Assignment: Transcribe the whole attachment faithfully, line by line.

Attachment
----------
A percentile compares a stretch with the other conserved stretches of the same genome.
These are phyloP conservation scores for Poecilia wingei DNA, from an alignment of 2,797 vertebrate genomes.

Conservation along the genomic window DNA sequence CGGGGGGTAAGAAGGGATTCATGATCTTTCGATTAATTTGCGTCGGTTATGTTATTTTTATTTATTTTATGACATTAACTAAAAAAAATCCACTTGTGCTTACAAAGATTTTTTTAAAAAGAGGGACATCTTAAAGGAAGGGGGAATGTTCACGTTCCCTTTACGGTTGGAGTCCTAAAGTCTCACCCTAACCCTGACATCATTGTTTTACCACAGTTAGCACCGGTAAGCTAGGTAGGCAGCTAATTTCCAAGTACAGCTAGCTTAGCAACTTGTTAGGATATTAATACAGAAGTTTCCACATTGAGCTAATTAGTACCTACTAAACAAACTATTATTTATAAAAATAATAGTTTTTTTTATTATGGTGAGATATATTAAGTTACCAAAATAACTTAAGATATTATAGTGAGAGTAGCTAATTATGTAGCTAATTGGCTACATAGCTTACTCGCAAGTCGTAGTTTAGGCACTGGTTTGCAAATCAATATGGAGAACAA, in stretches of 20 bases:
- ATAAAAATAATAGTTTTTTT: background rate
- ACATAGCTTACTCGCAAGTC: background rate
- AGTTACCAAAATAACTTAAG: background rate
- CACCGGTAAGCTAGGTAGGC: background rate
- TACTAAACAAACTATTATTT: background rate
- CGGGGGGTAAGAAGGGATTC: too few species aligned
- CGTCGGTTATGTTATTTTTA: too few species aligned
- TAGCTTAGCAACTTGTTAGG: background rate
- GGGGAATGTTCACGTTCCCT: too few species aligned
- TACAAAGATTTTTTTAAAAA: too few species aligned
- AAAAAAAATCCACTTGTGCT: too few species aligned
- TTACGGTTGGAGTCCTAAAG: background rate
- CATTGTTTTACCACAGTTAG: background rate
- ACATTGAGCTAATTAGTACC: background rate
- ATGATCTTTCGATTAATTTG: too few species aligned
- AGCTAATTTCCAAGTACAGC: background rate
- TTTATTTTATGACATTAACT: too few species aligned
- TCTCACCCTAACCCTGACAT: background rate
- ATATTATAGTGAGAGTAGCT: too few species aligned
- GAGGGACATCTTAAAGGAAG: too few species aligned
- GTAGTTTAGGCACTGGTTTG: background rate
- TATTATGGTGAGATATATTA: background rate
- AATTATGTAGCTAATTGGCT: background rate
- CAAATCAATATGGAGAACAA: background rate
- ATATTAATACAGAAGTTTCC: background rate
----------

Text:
A percentile compares a stretch with the other conserved stretches of the same genome.
These are phyloP conservation scores for Poecilia wingei DNA, from an alignment of 2,797 vertebrate genomes.

Conservation along the genomic window DNA sequence CGGGGGGTAAGAAGGGATTCATGATCTTTCGATTAATTTGCGTCGGTTATGTTATTTTTATTTATTTTATGACATTAACTAAAAAAAATCCACTTGTGCTTACAAAGATTTTTTTAAAAAGAGGGACATCTTAAAGGAAGGGGGAATGTTCACGTTCCCTTTACGGTTGGAGTCCTAAAGTCTCACCCTAACCCTGACATCATTGTTTTACCACAGTTAGCACCGGTAAGCTAGGTAGGCAGCTAATTTCCAAGTACAGCTAGCTTAGCAACTTGTTAGGATATTAATACAGAAGTTTCCACATTGAGCTAATTAGTACCTACTAAACAAACTATTATTTATAAAAATAATAGTTTTTTTTATTATGGTGAGATATATTAAGTTACCAAAATAACTTAAGATATTATAGTGAGAGTAGCTAATTATGTAGCTAATTGGCTACATAGCTTACTCGCAAGTCGTAGTTTAGGCACTGGTTTGCAAATCAATATGGAGAACAA, in stretches of 20 bases:
- ATAAAAATAATAGTTTTTTT: background rate
- ACATAGCTTACTCGCAAGTC: background rate
- AGTTACCAAAATAACTTAAG: background rate
- CACCGGTAAGCTAGGTAGGC: background rate
- TACTAAACAAACTATTATTT: background rate
- CGGGGGGTAAGAAGGGATTC: too few species aligned
- CGTCGGTTATGTTATTTTTA: too few species aligned
- TAGCTTAGCAACTTGTTAGG: background rate
- GGGGAATGTTCACGTTCCCT: too few species aligned
- TACAAAGATTTTTTTAAAAA: too few species aligned
- AAAAAAAATCCACTTGTGCT: too few species aligned
- TTACGGTTGGAGTCCTAAAG: background rate
- CATTGTTTTACCACAGTTAG: background rate
- ACATTGAGCTAATTAGTACC: background rate
- ATGATCTTTCGATTAATTTG: too few species aligned
- AGCTAATTTCCAAGTACAGC: background rate
- TTTATTTTATGACATTAACT: too few species aligned
- TCTCACCCTAACCCTGACAT: background rate
- ATATTATAGTGAGAGTAGCT: too few species aligned
- GAGGGACATCTTAAAGGAAG: too few species aligned
- GTAGTTTAGGCACTGGTTTG: background rate
- TATTATGGTGAGATATATTA: background rate
- AATTATGTAGCTAATTGGCT: background rate
- CAAATCAATATGGAGAACAA: background rate
- ATATTAATACAGAAGTTTCC: background rate